Credit to Author: ROBERT SIY| Date: Fri, 11 Jan 2019 16:59:06 +0000
With Metro Manila rush hour traffic often slowing to less than 5 kilometers per hour and with 2- to 3-hour commutes becoming the new normal, many commuters must be imagining what it would be like if streets were free of cars. People could walk, play and bike safely. Public transport would move faster, unobstructed by private motor vehicles.
Around the world, more cities are implementing car-free days and car-free areas. A great example is found in Jakarta which goes car-free along Jalan Thamrin and Jalan Sudirman every Sunday morning. These are major roads busy as EDSA. Yet, on Sundays, over 100,000 Jakartans—people of all ages–take time out to breathe clean air, stroll along the center of the boulevard, enjoy street food, ride a bicycle, play, dance and skateboard. Street performers and musicians abound. Visiting the Hotel Indonesia Roundabout at Jalan Thamrin on a Sunday morning is considered a “must do” for any tourist visiting Jakarta.
Some Indonesians have described the car-free Sundays in Jakarta as a “surreal” experience. These are on major roads notorious for gridlock and pollution (like our own EDSA). These wide boulevards transform into public parks—where people bring their families (instead of taking them to a shopping mall) to take in fresh air, enjoy light exercise, find free entertainment, meet up with friends, and participate in the happy chaos.
There is a global trend towards transforming roads into public spaces that people can use and enjoy. In Paris, the riverside expressways have been converted into a pedestrian promenade, dotted with gardens, cafes and sports courts. Paris even has an annual city-wide car-free day when no private motor vehicles are allowed to operate.
In New York City, Times Square was permanently closed to cars in 2010 and has since attracted record numbers of tourists; Prospect Park and more recently Central Park have also become car-free. Cities like Hamburg, Barcelona, Oslo, London and Madrid are identifying zones in their cities to be car-free (with entry permitted only for cars owned by residents within the zone).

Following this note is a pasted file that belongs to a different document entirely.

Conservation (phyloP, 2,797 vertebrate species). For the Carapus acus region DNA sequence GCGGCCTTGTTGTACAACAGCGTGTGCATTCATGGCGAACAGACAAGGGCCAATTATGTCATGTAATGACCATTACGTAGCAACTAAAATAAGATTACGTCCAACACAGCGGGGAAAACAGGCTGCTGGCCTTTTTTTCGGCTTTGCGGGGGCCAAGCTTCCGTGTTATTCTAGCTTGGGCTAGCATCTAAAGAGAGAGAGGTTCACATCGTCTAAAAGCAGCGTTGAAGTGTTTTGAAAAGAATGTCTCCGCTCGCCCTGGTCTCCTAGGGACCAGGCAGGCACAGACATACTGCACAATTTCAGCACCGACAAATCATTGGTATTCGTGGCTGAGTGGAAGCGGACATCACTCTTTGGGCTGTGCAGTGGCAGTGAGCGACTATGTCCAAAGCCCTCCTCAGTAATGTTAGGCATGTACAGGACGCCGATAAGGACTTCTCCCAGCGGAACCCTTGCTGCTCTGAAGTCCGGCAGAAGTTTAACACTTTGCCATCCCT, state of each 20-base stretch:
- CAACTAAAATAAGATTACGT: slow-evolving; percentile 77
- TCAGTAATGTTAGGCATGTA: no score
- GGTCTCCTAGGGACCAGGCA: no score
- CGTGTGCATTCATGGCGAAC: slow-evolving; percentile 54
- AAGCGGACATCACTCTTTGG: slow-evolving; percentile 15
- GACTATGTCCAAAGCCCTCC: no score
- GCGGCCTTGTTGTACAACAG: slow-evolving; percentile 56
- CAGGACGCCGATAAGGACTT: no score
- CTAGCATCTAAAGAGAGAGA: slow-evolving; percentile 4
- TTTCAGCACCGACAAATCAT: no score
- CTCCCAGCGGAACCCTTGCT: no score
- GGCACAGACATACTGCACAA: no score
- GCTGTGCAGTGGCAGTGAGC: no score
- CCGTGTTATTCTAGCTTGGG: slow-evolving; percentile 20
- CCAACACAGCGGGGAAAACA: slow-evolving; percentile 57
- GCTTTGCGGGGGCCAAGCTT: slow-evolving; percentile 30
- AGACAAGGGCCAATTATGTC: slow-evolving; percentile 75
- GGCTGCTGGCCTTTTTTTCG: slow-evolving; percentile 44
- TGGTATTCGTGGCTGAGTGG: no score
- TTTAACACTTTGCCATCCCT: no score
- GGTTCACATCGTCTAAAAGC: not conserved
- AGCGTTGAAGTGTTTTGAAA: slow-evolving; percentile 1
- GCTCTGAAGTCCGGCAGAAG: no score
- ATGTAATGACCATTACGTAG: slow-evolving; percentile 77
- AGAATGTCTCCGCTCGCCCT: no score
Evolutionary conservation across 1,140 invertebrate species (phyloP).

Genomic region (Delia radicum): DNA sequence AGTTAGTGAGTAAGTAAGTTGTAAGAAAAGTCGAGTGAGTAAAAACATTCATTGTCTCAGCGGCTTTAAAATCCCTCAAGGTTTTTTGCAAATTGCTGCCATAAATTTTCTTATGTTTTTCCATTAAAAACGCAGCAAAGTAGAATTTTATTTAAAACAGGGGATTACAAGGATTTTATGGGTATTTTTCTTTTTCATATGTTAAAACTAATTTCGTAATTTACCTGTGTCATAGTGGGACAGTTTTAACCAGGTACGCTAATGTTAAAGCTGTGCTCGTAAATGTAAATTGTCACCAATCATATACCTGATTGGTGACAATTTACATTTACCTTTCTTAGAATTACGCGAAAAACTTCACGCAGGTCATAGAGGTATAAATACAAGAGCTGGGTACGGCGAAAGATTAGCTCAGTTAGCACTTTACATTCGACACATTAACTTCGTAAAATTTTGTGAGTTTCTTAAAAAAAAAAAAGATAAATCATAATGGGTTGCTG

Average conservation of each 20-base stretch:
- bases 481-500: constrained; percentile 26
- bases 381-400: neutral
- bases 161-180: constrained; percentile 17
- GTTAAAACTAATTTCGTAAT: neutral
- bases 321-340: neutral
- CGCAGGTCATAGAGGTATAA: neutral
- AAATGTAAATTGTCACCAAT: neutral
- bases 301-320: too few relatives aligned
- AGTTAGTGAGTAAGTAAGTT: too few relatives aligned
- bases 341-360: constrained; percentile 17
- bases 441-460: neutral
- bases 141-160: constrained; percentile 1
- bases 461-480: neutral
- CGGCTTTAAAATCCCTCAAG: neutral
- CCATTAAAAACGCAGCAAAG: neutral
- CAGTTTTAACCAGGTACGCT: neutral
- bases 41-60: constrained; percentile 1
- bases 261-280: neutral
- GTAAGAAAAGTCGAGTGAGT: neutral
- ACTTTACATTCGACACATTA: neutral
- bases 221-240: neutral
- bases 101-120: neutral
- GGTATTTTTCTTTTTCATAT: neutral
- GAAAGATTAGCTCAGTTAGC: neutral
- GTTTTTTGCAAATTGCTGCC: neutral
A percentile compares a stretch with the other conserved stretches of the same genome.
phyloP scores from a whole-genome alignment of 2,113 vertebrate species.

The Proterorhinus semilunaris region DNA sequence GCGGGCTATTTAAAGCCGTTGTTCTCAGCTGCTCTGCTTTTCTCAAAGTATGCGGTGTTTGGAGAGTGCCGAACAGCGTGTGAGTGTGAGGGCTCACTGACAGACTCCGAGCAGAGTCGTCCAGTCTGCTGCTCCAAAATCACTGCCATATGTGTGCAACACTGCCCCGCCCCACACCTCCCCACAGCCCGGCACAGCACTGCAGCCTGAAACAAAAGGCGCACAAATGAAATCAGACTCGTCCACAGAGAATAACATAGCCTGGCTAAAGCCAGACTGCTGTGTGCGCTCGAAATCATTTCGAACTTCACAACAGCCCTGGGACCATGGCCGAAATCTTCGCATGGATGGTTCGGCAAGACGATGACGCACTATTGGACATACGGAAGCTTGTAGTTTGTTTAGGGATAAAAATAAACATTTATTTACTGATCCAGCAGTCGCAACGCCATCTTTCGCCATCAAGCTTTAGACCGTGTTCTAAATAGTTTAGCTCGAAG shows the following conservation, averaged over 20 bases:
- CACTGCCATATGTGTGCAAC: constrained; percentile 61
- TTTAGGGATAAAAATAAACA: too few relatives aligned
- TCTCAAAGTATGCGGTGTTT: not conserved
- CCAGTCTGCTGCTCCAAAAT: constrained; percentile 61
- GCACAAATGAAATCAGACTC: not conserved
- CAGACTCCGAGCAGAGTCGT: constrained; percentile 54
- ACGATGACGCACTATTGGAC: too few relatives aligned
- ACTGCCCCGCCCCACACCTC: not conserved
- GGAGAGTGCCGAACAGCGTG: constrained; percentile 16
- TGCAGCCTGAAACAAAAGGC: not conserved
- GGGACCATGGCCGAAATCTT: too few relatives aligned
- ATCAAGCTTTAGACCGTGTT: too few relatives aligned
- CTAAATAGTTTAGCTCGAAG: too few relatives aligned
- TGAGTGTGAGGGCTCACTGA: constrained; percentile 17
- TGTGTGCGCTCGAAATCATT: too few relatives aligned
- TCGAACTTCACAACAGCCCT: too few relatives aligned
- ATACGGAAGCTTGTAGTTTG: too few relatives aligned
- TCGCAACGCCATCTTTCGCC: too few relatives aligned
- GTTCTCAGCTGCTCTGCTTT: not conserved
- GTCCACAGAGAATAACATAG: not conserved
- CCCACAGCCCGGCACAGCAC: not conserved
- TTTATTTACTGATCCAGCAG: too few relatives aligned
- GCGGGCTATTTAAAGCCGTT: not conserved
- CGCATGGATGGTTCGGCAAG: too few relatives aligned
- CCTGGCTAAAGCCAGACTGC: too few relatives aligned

In December 2016, right in the middle of busy Christmas traffic, Madrid’s mayor announced that private cars would be banned from Gran Via (the city’s 6-lane version of EDSA) for nine days. It reduced pollution drastically and encouraged people to walk and bike. Businesses along the boulevard reportedly had 15 percent higher sales compared to the previous year. Encouraged by this positive experience, Mayor Manuela Carmena announced that Gran Via will be made car-free permanently within 2019.
In Bogota, Colombia, 121 kilometers of its streets are closed to cars every Sunday from 7 am to 2 pm. In what is called “Ciclovia”, the city creates a huge park out of road space. Over a million Colombians come out to cycle, skate, walk, run and party.
Although there are critics, the public has been generally supportive of these bold efforts to curb private cars use. Traffic congestion is eased and people get to work faster—on foot, on bikes or on existing public transport. But the biggest impact of the car-free initiatives is the reduction in air pollution. People are healthier and lives are prolonged.
In Greater Manila, only a few areas are car-free on weekends. But they are treasured and they attract a loyal following. One of the best places to enjoy a car-free environment is the University of the Philippines Diliman Campus on a Sunday. There, the Academic Oval, closed to motorized traffic, becomes a haven for walkers, runners, and bikers. With huge shade trees and lots of greenery, the UP Campus is a favorite retreat for stressed city-dwellers.
In the heart of Ortigas Center, Pasig City, in collaboration with the Ortigas Center Association, the city government has made practically the whole stretch of F. Ortigas Jr. Road (formerly Emerald Avenue) car-free on Saturdays and Sundays. The road is closed from Dona Julia Vargas Avenue up to Sapphire Road. City police install temporary barriers to restrict through-traffic, but cars owned by residents who live along Emerald Avenue are free to get in and out of the area.
Joggers do their rounds; skateboarders practice their routines; parents and kids go by in bicycles; pets are on display; and infants in strollers take in the sun. On any weekend, you will find a festive atmosphere with Zumba and aerobics classes conducted right on the road; bicycle and kiddie car rentals; and food vendors. Not something one would expect in the middle of a central business district.
Instead of just dreaming about what a car-free city might be like, let’s give ourselves a taste of freedom from congestion and pollution of private cars. A suggestion to MMDA and Metro Manila LGUs: how about setting aside a day each month when selected streets in the city can be car-free? It would be an amazing way of giving streets back to the people and making Metro Manila a more livable city.
Robert Y. Siy is a development economist, city and regional planner, and public transport advocate. He can be reached at email@example.com or followed on Twitter @RobertRsiy